Its story is not the most compelling, falling incredibly short of Silent Hill 2's psychological spiral. But whereas the plot may not take the reigns, the gameplay is fun and well-developed.

The game focuses tightly on its core horror experience, working to unsettle players consistently. It encourages constant exploration and reexamination, as not every ghost stays dead. Old locations get new ghosts and special photo opportunities, netting extra skill points. The game always feels alive in the worst ways. 

Players fight the horrific ghouls through one simple method: close-up shots. While ghosts can be hurt from afar, the damage is minimal. To pack a punch, players must wait until enemies are up in their face, about to attack. It greatly increases the tension and forces one out of their comfort zone.

The original Fatal Frame II can be bought for PS2 and is a little less hard to find than Silent Hill 2. Its Director's Cut release on Xbox is more elusive but comes with a few more modes and costumes. Those happy with a digital copy of the original can purchase it on the PlayStation Store for $9.99 on PS3 only.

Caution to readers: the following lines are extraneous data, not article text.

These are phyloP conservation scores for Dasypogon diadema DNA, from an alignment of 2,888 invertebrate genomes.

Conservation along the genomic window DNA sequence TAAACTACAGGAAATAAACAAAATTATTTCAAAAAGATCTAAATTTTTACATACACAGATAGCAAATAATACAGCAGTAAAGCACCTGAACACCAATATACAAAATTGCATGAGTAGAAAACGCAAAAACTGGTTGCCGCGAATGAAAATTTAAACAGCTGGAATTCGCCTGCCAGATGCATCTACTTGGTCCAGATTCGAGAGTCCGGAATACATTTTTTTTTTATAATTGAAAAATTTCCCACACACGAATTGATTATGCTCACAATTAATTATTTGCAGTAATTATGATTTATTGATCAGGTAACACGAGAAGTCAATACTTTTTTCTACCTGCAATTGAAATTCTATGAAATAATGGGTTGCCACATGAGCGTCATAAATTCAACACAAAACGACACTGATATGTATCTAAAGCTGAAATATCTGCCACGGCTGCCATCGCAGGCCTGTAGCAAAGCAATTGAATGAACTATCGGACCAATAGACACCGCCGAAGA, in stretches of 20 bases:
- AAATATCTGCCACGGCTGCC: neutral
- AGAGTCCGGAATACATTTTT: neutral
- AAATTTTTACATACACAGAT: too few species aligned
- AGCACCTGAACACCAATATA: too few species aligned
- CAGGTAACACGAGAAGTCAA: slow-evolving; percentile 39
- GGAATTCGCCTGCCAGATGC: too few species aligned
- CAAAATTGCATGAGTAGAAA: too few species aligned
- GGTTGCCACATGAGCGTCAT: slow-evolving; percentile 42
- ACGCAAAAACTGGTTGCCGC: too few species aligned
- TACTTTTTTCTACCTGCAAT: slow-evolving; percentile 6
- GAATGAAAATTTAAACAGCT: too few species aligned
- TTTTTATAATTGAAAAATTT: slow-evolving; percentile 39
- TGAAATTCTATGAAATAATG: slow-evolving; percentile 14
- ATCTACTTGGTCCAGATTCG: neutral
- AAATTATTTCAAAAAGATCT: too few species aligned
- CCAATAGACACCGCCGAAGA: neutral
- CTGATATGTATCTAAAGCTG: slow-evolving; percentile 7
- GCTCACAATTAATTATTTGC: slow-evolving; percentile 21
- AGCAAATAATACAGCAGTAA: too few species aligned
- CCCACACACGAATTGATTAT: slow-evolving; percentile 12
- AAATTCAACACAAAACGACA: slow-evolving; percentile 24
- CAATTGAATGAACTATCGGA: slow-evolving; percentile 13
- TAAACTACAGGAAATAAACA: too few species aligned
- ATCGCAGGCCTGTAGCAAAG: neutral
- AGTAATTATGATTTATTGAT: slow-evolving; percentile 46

Darkwood, the first title from indie team Acid Wizard Studio, also strays off the normal survival horror path. Using an over-the-top view and Lovecraftian forest nightmares, Darkwood creates an atmosphere of dread using vile art and brilliant sound design.

Players control a mysterious main character: a man whose home is deep in the forgotten woodland. Gameplay takes much inspiration from other survival games, requiring players to stave off the dark while crafting new supplies for safe exploration. Each new location found is treacherous, as enemies are often challenging and hard to comprehend due to their bizarre designs.